With the 2018 NFL Draft and the signings of undrafted free agents now behind us, it’s a good opportunity to look at the Dallas Cowboys roster and what they have in stock for the upcoming season.
There are still a lot of changes that could come between now and the start of training camp, let alone Week One of the regular season. But the vast majority of the 53-man roster is already here and preparing to participate in mini-camps and other activities in the coming weeks.
What might the 2018 roster look like when the Cowboys head Charlotte, NC on September 9th for the season opener against the Carolina Panthers?
Dak Prescott, Cooper Rush, Mike White (R)
With no questions about Dak’s role in 2018, the intrigue here is in the two backups. Rush and White will certainly be competing for the number-two spot on the depth chart. Could the loser find himself off the roster completely?
The Cowboys have typically tried to keep just one backup QB on the roster, freeing up a spot for another position. While they did carry three to start 2017, they eventually cut Kellen Moore once there was a need and they were confident enough in Rush to handle the job.
Cooper’s back this year looking to build on his unexpected rise from undrafted rookie to preseason darling. But now he’s got to fight off Mike White, a fifth-round pick who many felt was a tremendous value with major potential.
Whether both guys make the roster or not could depend on who wins the backup job. If it’s Rush, Dallas probably still keeps White on the 53 to preserve his four-year rookie deal. But if White beats Rush, the Cowboys might decide they can afford to risk him on the practice squad.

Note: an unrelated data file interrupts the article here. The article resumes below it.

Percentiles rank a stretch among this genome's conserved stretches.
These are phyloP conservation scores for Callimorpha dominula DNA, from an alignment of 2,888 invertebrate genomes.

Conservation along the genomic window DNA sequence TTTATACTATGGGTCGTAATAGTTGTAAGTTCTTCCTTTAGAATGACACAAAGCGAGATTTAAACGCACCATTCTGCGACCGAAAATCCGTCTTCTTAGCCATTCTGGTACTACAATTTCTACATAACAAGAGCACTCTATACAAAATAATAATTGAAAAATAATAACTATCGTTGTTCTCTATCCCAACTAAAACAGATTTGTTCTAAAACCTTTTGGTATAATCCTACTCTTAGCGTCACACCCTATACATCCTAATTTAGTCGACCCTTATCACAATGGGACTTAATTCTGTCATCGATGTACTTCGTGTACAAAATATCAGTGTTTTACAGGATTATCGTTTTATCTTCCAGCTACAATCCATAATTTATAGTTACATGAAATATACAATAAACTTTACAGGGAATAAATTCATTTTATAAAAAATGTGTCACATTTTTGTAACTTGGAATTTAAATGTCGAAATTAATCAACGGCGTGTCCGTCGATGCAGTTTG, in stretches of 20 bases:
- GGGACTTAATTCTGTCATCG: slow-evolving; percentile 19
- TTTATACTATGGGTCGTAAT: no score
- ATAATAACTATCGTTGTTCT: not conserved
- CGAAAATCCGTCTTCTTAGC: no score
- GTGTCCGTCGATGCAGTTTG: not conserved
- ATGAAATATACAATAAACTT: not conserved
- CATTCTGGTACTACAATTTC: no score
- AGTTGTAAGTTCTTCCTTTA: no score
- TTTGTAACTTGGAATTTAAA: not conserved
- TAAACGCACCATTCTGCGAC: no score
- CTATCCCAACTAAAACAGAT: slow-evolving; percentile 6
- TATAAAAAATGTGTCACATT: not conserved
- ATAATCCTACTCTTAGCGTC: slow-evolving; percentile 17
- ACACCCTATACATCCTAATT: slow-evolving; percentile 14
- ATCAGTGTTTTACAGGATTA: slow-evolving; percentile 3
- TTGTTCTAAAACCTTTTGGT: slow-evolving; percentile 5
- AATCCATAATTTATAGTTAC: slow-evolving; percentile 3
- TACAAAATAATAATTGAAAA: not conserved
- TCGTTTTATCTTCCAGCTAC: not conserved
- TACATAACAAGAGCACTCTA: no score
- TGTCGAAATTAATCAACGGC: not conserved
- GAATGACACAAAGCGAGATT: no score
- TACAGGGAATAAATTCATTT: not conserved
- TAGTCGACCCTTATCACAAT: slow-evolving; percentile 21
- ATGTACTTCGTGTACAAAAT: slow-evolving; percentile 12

Running Back (5)
Ezekiel Elliott, Rod Smith, Tavon Austin, Bo Scarbrough (R)
Jamize Olawale (Fullback)
We all know who the bell cow will be for the Cowboys offense next year. Hopefully with all personal issues in the rear view, Zeke returns to retake the throne as the league’s best RB. One might wonder how many carries will be left for the other backs.
Rod Smith emerged last year as a very capable reserve, mixing power and athleticism and even flashing receiving skills at times. He could be especially dangerous behind Elliott, able to exploit a battered a defense with fresh legs and versatility.
But if you want to batter a defense, Alabama’s Bo Scarbrough is a wrecking ball. At almost 240 pounds, he could be a menace with the lanes that the Cowboys’ offensive line can create. Some of his tape reminds you of Marshawn Lynch.
The real change of pace will come when Dallas works veteran Tavon Austin into the offense. Converting to RB, the sixth-year speedster was picked up in a trade for a sixth-round pick. If nothing else, he should serve as the primary return man. But the Cowboys will be looking for various ways to get Austin the ball, wanting to add a speed element to the offense that has been missing for a few years now.
At fullback, Jamize Olawale returns to Dallas after six years with the Raiders. Undrafted in 2012, Olawale was on the Cowboys’ practice squad but got poached by Oakland. He brings more of a receiving threat to the FB position than Dallas had in Keith Smith, plus has the size to play a little tight end. We’ll get to that shortly.
Wide Receiver (6)
Allen Hurns, Terrance Williams, Cole Beasley
Deonte Thompson, Noah Brown, Michael Gallup (R)
With Dez Bryant released and Ryan Switzer traded, the receiver corps for 2018 is already looking very different from what we’d have guessed a few months ago. For those who have returned from last year, how much could their role change?
Allen Hurns, who was clearly signed to be Bryant’s replacement rather than running mate, will hopefully return to the 1,000-yard form he once showed in Jacksonville. But he won’t have an Allen Robinson playing on the other side of the field, so it may be asking too much for Hurns to now be the top target.